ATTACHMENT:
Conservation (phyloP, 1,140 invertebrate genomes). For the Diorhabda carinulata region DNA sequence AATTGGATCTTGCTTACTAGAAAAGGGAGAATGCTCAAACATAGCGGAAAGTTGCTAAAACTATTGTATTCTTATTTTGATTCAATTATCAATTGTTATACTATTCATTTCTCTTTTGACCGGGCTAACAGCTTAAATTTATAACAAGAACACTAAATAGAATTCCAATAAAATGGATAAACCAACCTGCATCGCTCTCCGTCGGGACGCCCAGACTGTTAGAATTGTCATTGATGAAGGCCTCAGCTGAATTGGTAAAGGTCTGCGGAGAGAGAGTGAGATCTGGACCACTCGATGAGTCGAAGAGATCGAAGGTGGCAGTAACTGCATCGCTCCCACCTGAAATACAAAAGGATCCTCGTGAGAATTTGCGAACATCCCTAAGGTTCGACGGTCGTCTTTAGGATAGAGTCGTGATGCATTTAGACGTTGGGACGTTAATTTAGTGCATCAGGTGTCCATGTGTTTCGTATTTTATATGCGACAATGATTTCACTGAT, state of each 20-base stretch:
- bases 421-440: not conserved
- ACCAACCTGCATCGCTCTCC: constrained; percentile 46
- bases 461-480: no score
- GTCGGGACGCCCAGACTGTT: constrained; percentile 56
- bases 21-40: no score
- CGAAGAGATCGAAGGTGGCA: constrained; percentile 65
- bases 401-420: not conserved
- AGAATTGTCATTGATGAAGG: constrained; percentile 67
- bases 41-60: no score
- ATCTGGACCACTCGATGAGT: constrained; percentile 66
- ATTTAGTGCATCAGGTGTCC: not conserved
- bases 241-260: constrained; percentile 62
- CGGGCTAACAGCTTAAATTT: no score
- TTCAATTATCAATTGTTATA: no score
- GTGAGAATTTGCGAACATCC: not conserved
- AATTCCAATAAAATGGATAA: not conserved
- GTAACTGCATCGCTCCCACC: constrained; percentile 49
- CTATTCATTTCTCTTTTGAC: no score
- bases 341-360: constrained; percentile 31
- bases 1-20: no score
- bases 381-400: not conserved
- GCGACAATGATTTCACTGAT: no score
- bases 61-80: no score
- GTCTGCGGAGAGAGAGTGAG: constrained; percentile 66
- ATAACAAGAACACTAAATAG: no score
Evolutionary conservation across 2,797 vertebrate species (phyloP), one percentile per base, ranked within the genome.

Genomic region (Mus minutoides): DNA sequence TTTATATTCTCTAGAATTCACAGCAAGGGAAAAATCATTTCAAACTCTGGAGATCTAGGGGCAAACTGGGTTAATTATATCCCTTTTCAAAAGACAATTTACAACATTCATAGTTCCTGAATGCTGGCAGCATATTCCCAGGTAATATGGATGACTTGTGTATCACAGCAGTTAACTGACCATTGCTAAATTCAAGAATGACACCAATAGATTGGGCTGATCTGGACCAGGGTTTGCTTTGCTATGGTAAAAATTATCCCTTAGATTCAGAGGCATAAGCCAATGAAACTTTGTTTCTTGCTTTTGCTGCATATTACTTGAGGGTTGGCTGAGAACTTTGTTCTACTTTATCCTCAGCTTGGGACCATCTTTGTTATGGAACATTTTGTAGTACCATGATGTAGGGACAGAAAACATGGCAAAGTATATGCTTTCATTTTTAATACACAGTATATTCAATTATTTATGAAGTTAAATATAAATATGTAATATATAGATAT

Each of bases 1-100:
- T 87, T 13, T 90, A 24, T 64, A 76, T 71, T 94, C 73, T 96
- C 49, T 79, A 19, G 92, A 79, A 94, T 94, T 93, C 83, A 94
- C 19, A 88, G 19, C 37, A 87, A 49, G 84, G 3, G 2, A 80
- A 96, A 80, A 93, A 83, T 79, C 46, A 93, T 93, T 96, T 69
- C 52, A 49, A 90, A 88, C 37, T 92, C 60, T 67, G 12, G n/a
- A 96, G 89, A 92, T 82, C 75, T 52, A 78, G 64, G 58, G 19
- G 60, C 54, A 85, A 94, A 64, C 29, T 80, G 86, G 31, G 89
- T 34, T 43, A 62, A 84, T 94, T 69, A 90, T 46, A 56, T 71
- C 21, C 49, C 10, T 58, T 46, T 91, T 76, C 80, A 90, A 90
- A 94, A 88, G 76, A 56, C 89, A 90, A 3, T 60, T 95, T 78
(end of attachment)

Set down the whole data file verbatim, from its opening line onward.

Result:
Conservation (phyloP, 1,140 invertebrate genomes). For the Diorhabda carinulata region DNA sequence AATTGGATCTTGCTTACTAGAAAAGGGAGAATGCTCAAACATAGCGGAAAGTTGCTAAAACTATTGTATTCTTATTTTGATTCAATTATCAATTGTTATACTATTCATTTCTCTTTTGACCGGGCTAACAGCTTAAATTTATAACAAGAACACTAAATAGAATTCCAATAAAATGGATAAACCAACCTGCATCGCTCTCCGTCGGGACGCCCAGACTGTTAGAATTGTCATTGATGAAGGCCTCAGCTGAATTGGTAAAGGTCTGCGGAGAGAGAGTGAGATCTGGACCACTCGATGAGTCGAAGAGATCGAAGGTGGCAGTAACTGCATCGCTCCCACCTGAAATACAAAAGGATCCTCGTGAGAATTTGCGAACATCCCTAAGGTTCGACGGTCGTCTTTAGGATAGAGTCGTGATGCATTTAGACGTTGGGACGTTAATTTAGTGCATCAGGTGTCCATGTGTTTCGTATTTTATATGCGACAATGATTTCACTGAT, state of each 20-base stretch:
- bases 421-440: not conserved
- ACCAACCTGCATCGCTCTCC: constrained; percentile 46
- bases 461-480: no score
- GTCGGGACGCCCAGACTGTT: constrained; percentile 56
- bases 21-40: no score
- CGAAGAGATCGAAGGTGGCA: constrained; percentile 65
- bases 401-420: not conserved
- AGAATTGTCATTGATGAAGG: constrained; percentile 67
- bases 41-60: no score
- ATCTGGACCACTCGATGAGT: constrained; percentile 66
- ATTTAGTGCATCAGGTGTCC: not conserved
- bases 241-260: constrained; percentile 62
- CGGGCTAACAGCTTAAATTT: no score
- TTCAATTATCAATTGTTATA: no score
- GTGAGAATTTGCGAACATCC: not conserved
- AATTCCAATAAAATGGATAA: not conserved
- GTAACTGCATCGCTCCCACC: constrained; percentile 49
- CTATTCATTTCTCTTTTGAC: no score
- bases 341-360: constrained; percentile 31
- bases 1-20: no score
- bases 381-400: not conserved
- GCGACAATGATTTCACTGAT: no score
- bases 61-80: no score
- GTCTGCGGAGAGAGAGTGAG: constrained; percentile 66
- ATAACAAGAACACTAAATAG: no score
Evolutionary conservation across 2,797 vertebrate species (phyloP), one percentile per base, ranked within the genome.

Genomic region (Mus minutoides): DNA sequence TTTATATTCTCTAGAATTCACAGCAAGGGAAAAATCATTTCAAACTCTGGAGATCTAGGGGCAAACTGGGTTAATTATATCCCTTTTCAAAAGACAATTTACAACATTCATAGTTCCTGAATGCTGGCAGCATATTCCCAGGTAATATGGATGACTTGTGTATCACAGCAGTTAACTGACCATTGCTAAATTCAAGAATGACACCAATAGATTGGGCTGATCTGGACCAGGGTTTGCTTTGCTATGGTAAAAATTATCCCTTAGATTCAGAGGCATAAGCCAATGAAACTTTGTTTCTTGCTTTTGCTGCATATTACTTGAGGGTTGGCTGAGAACTTTGTTCTACTTTATCCTCAGCTTGGGACCATCTTTGTTATGGAACATTTTGTAGTACCATGATGTAGGGACAGAAAACATGGCAAAGTATATGCTTTCATTTTTAATACACAGTATATTCAATTATTTATGAAGTTAAATATAAATATGTAATATATAGATAT

Each of bases 1-100:
- T 87, T 13, T 90, A 24, T 64, A 76, T 71, T 94, C 73, T 96
- C 49, T 79, A 19, G 92, A 79, A 94, T 94, T 93, C 83, A 94
- C 19, A 88, G 19, C 37, A 87, A 49, G 84, G 3, G 2, A 80
- A 96, A 80, A 93, A 83, T 79, C 46, A 93, T 93, T 96, T 69
- C 52, A 49, A 90, A 88, C 37, T 92, C 60, T 67, G 12, G n/a
- A 96, G 89, A 92, T 82, C 75, T 52, A 78, G 64, G 58, G 19
- G 60, C 54, A 85, A 94, A 64, C 29, T 80, G 86, G 31, G 89
- T 34, T 43, A 62, A 84, T 94, T 69, A 90, T 46, A 56, T 71
- C 21, C 49, C 10, T 58, T 46, T 91, T 76, C 80, A 90, A 90
- A 94, A 88, G 76, A 56, C 89, A 90, A 3, T 60, T 95, T 78